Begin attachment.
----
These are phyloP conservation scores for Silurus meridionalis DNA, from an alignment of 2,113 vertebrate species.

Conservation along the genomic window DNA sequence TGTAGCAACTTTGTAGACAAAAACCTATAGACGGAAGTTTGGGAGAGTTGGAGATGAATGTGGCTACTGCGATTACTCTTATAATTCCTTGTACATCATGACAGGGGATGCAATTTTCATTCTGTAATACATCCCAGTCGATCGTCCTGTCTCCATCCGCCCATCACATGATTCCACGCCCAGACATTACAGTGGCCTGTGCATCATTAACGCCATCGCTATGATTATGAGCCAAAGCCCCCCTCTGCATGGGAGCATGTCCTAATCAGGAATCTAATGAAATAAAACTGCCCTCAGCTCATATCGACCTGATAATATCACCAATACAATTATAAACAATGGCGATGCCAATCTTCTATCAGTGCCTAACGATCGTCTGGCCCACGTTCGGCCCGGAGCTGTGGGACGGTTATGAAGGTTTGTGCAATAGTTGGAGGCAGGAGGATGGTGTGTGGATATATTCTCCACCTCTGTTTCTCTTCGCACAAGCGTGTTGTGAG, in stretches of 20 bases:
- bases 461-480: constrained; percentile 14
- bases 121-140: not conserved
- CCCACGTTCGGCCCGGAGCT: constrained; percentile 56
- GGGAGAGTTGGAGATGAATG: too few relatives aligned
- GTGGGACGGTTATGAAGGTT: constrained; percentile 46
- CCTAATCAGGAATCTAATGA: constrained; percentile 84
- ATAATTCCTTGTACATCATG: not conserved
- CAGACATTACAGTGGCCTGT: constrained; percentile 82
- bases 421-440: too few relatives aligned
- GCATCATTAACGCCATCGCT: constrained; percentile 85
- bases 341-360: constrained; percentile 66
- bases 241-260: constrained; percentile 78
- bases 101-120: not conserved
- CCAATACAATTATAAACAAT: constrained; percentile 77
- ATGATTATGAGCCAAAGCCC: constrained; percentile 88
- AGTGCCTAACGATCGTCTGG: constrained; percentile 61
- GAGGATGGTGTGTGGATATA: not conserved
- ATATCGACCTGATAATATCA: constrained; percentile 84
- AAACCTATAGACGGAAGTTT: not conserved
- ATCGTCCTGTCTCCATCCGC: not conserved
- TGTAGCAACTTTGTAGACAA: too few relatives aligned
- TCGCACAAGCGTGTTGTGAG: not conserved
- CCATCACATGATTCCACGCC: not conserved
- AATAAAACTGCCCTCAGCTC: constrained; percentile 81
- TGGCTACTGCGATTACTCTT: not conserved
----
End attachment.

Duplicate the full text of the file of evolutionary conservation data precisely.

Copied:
These are phyloP conservation scores for Silurus meridionalis DNA, from an alignment of 2,113 vertebrate species.

Conservation along the genomic window DNA sequence TGTAGCAACTTTGTAGACAAAAACCTATAGACGGAAGTTTGGGAGAGTTGGAGATGAATGTGGCTACTGCGATTACTCTTATAATTCCTTGTACATCATGACAGGGGATGCAATTTTCATTCTGTAATACATCCCAGTCGATCGTCCTGTCTCCATCCGCCCATCACATGATTCCACGCCCAGACATTACAGTGGCCTGTGCATCATTAACGCCATCGCTATGATTATGAGCCAAAGCCCCCCTCTGCATGGGAGCATGTCCTAATCAGGAATCTAATGAAATAAAACTGCCCTCAGCTCATATCGACCTGATAATATCACCAATACAATTATAAACAATGGCGATGCCAATCTTCTATCAGTGCCTAACGATCGTCTGGCCCACGTTCGGCCCGGAGCTGTGGGACGGTTATGAAGGTTTGTGCAATAGTTGGAGGCAGGAGGATGGTGTGTGGATATATTCTCCACCTCTGTTTCTCTTCGCACAAGCGTGTTGTGAG, in stretches of 20 bases:
- bases 461-480: constrained; percentile 14
- bases 121-140: not conserved
- CCCACGTTCGGCCCGGAGCT: constrained; percentile 56
- GGGAGAGTTGGAGATGAATG: too few relatives aligned
- GTGGGACGGTTATGAAGGTT: constrained; percentile 46
- CCTAATCAGGAATCTAATGA: constrained; percentile 84
- ATAATTCCTTGTACATCATG: not conserved
- CAGACATTACAGTGGCCTGT: constrained; percentile 82
- bases 421-440: too few relatives aligned
- GCATCATTAACGCCATCGCT: constrained; percentile 85
- bases 341-360: constrained; percentile 66
- bases 241-260: constrained; percentile 78
- bases 101-120: not conserved
- CCAATACAATTATAAACAAT: constrained; percentile 77
- ATGATTATGAGCCAAAGCCC: constrained; percentile 88
- AGTGCCTAACGATCGTCTGG: constrained; percentile 61
- GAGGATGGTGTGTGGATATA: not conserved
- ATATCGACCTGATAATATCA: constrained; percentile 84
- AAACCTATAGACGGAAGTTT: not conserved
- ATCGTCCTGTCTCCATCCGC: not conserved
- TGTAGCAACTTTGTAGACAA: too few relatives aligned
- TCGCACAAGCGTGTTGTGAG: not conserved
- CCATCACATGATTCCACGCC: not conserved
- AATAAAACTGCCCTCAGCTC: constrained; percentile 81
- TGGCTACTGCGATTACTCTT: not conserved